Eerie Glow

Reply

  #1  
Old 01-08-02, 05:48 AM
miles
Visiting Guest
Posts: n/a
Eerie Glow

The Power Company had to work on a transformer on the street one night, so they cut the power off at our house. The funny thing was that while they were out there, I could see something like a "2watt" glow in our houses light bulbs that were on when the power was "cut" . Didn't they disconnect us completely? What would be the source of such a feeble glow in the bulbs?
 
Sponsored Links
  #2  
Old 01-08-02, 07:17 AM
HandyRon's Avatar
Member
Join Date: Dec 2001
Location: New York
Posts: 1,365
Received 0 Votes on 0 Posts
How long was the outage, and how long was the glow after the outage.
I haven't the faintest clue why the glow, but these questions might start a detective session.
 
  #3  
Old 01-10-02, 12:44 AM
miles
Visiting Guest
Posts: n/a
I recon it was about an hour they had that power "off" and I think the glow was there the whole time.
 
  #4  
Old 01-10-02, 07:29 AM
Wgoodrich
Visiting Guest
Posts: n/a
The only explaination that I can think of is while the power company had replaced or repaired the transformer they had yet to make a good connection to the neutral conductor. If your home had the hot line connected the only return path would be the ground rod or other grounding electrode. Especially if you only have a made grounding elecrode such as a ground rod you would not have enough return path to make the lights work properly but may have enough current to allow a dim glow while using a leak to earth as your return path until they found the bad connection concerning your neutral conductor allowing to complet your return path to the center tap of the transformer where it is supposed to go. A ground rod is actually one of the poorest return paths in the dwelling electrical system. It is there primarily to assist the electrical system to accept a large spike in power such as a lightening strike. When a ground rod is used as a return path often times you only get a glow of the light bulbs and not enough return path to start a motor.

Hope this helps

Wg
 
  #5  
Old 01-11-02, 02:46 PM
I
Member
Join Date: Jul 2001
Posts: 186
Received 0 Votes on 0 Posts
miles, you have a very interesting phenomenon there. Can you furnish some more info? Such as:

Is this an overhead transformer, on a pole, or a padmount transformer, on the ground?

Do the service conductors to your house go overhead or underground?

Did the crew change the transformer? And how did you know it was a transformer they worked on? Could have been a circuit breaker, capacitor bank, or some other equipment and most lay people would not know.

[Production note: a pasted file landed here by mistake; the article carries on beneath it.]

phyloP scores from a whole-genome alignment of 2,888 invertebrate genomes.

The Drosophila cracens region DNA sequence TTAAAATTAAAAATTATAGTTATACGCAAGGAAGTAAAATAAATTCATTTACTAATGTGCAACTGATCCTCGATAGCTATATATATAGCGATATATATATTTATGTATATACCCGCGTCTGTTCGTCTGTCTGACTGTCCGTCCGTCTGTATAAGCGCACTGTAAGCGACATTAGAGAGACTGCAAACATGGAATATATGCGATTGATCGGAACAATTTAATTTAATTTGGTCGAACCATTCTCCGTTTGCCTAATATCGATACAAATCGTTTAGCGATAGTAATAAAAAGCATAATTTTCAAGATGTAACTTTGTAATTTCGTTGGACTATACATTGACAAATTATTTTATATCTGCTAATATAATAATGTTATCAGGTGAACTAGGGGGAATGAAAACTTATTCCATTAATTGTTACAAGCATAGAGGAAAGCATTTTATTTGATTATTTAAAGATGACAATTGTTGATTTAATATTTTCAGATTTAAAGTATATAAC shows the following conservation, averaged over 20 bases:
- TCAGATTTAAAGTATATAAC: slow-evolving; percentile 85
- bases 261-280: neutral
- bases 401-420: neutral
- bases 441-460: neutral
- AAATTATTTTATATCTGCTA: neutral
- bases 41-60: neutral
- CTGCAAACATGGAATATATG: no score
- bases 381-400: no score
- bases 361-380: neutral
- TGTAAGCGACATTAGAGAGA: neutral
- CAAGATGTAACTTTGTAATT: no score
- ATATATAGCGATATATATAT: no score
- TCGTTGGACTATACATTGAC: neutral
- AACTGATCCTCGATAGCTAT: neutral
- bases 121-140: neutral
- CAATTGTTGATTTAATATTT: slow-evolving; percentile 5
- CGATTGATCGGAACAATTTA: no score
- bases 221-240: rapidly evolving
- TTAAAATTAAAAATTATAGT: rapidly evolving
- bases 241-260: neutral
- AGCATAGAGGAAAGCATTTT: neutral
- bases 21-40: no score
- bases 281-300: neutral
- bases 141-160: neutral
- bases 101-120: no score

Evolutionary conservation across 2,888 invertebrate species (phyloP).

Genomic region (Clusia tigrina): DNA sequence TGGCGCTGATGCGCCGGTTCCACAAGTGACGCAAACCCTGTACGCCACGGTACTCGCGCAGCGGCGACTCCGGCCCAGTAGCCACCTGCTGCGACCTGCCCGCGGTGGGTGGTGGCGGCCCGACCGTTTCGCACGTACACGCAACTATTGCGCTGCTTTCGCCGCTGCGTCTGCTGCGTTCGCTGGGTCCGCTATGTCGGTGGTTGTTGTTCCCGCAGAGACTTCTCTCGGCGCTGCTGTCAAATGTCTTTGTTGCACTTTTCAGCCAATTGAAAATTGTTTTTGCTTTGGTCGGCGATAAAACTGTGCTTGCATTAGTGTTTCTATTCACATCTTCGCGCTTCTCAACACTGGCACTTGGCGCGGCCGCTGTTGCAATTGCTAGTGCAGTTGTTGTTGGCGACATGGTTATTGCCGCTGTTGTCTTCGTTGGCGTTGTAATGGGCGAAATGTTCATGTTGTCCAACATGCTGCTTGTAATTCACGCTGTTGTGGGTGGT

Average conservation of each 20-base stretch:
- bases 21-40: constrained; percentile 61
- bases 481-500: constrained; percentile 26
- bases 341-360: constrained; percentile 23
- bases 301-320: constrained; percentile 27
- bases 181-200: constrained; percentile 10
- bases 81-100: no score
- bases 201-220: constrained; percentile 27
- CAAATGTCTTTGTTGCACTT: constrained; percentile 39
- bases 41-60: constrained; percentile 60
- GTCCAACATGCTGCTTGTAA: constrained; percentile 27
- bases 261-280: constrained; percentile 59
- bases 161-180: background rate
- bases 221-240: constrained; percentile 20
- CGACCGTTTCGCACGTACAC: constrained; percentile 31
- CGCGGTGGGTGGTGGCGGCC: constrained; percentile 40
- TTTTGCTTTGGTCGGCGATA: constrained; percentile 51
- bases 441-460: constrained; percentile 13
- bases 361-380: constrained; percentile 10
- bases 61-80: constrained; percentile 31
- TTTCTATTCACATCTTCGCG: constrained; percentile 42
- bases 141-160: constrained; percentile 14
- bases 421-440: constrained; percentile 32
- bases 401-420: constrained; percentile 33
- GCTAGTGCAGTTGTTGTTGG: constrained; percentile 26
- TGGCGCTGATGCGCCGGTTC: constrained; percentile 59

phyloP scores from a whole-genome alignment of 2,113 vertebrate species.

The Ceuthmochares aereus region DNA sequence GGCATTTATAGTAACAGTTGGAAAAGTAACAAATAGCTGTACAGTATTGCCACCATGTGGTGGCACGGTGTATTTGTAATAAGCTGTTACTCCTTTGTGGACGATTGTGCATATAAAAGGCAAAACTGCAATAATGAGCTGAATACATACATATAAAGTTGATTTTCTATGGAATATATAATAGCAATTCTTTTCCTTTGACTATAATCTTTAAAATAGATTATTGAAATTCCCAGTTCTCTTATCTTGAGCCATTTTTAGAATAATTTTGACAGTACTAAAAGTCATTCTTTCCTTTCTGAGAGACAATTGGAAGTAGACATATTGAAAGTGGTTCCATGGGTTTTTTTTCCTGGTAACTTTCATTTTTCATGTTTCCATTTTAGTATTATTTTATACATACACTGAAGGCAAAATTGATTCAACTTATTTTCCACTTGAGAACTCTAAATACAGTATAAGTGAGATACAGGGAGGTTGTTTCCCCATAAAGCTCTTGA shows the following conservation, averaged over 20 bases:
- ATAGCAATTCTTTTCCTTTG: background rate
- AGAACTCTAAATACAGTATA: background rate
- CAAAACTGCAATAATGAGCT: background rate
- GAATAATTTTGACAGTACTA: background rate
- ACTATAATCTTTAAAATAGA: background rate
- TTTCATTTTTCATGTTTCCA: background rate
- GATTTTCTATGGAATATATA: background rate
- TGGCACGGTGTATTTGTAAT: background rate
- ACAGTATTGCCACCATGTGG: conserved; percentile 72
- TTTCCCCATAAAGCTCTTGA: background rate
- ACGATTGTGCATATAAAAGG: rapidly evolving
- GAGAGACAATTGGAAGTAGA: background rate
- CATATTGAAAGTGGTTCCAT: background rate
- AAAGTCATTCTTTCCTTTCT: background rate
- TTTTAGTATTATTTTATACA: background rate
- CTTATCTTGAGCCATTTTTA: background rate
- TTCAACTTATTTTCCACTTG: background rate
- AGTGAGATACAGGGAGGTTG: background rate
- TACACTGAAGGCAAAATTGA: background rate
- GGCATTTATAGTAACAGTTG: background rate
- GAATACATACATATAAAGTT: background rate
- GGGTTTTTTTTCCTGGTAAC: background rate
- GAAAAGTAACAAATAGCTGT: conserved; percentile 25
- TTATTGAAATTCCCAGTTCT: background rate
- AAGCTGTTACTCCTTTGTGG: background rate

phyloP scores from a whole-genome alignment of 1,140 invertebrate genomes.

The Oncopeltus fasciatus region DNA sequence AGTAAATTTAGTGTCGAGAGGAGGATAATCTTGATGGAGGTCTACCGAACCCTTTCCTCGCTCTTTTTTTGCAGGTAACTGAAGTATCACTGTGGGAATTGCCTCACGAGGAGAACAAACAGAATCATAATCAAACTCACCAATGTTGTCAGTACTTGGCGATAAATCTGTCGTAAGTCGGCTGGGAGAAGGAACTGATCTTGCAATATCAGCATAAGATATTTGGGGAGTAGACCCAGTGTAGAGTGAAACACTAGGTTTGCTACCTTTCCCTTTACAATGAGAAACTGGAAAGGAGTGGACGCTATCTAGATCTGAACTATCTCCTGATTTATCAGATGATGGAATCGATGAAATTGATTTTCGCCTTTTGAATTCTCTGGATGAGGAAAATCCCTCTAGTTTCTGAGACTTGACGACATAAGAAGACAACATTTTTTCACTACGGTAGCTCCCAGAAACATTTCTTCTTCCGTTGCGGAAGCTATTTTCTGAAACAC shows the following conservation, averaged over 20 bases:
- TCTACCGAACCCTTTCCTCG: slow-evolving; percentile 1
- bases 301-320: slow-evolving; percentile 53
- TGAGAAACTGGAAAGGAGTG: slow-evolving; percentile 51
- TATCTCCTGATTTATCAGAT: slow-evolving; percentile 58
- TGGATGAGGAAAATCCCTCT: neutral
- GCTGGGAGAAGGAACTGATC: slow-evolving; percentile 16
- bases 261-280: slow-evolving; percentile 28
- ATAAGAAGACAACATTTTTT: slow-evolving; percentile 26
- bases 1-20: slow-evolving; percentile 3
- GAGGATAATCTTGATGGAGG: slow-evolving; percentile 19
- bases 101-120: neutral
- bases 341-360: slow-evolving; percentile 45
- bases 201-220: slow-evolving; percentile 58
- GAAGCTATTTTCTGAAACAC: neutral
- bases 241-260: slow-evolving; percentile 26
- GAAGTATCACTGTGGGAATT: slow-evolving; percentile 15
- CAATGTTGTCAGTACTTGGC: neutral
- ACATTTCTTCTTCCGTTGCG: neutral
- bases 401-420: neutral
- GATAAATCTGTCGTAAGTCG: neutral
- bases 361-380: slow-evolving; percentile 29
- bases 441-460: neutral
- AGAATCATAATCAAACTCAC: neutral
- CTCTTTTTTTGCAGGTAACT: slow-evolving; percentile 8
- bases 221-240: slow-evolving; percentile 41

Are there other customers on this transformer?

What kind of ground do you have? Is it a ground rod, water pipe, both? Any other connections to the ground, like cable TV, telephone?

Thanks,
Ichabod
 
  #6  
Old 01-15-02, 04:13 AM
miles
Visiting Guest
Posts: n/a
Wow! We really do have some hot experts on this chat. Thanks for the replies. Other surrounding facts are that it was a 95 year old house and only some of the rooms had been properly grounded. As I recall, the rooms in which I noticed the glow had not been grounded yet. Other lights that were tried, were dead. I think there were only a couple of grounding rods under that house, but the wiring update was only in progress.
Our service came into a big conduit above the second floor and as far as I could tell, the power Co. guys were up on a pole replacing a large battleship grey xformer. Other neighbors were also blacked out.
Can anyone crystalize in a few sentences, what was causing the glow? I think Wgood has it, but I'd like it re-stated. Thanks
 
  #7  
Old 02-07-02, 09:05 AM
I
Member
Join Date: Jul 2001
Posts: 186
Received 0 Votes on 0 Posts
I have a theory about what caused the glow. There is normally a difference in voltage between the electric utility's primary neutral and a remote, unconnected ground rod. Most people, including electricians and electrical engineers are unaware of this, but it's there. It should not be surprising because the primary neutral in my town, for example is connected from one end of the county to the other, must be close to 20 miles. The primary conductors themselves stand open to separate them from other substations since they are radial, but the neutrals get connected. Go to www.google.com and search for "stray voltage" and you will find tons of info about it. What happens to cause stray voltage is the utility connects the primary neutral and the secondary neutrals together at each transformer. It's required by NEC. There can be many other causes for stray voltage, but in Miles' case this is the most likely scenario. During the process of changing the transformer the primary fused cutout (switch) would have been opened, then the secondary leads disconnected and possibly grounded at the transformer pole. If the service drop neutral to your house is disconnected from the utility neutral at the pole then there is a voltage difference from your ground rod to the utility company primary neutral, where the temporary safety grounds are connected. According to most sources I have read, 10 volts is not at all uncommon in such a case. This should be enough to make your lamps glow.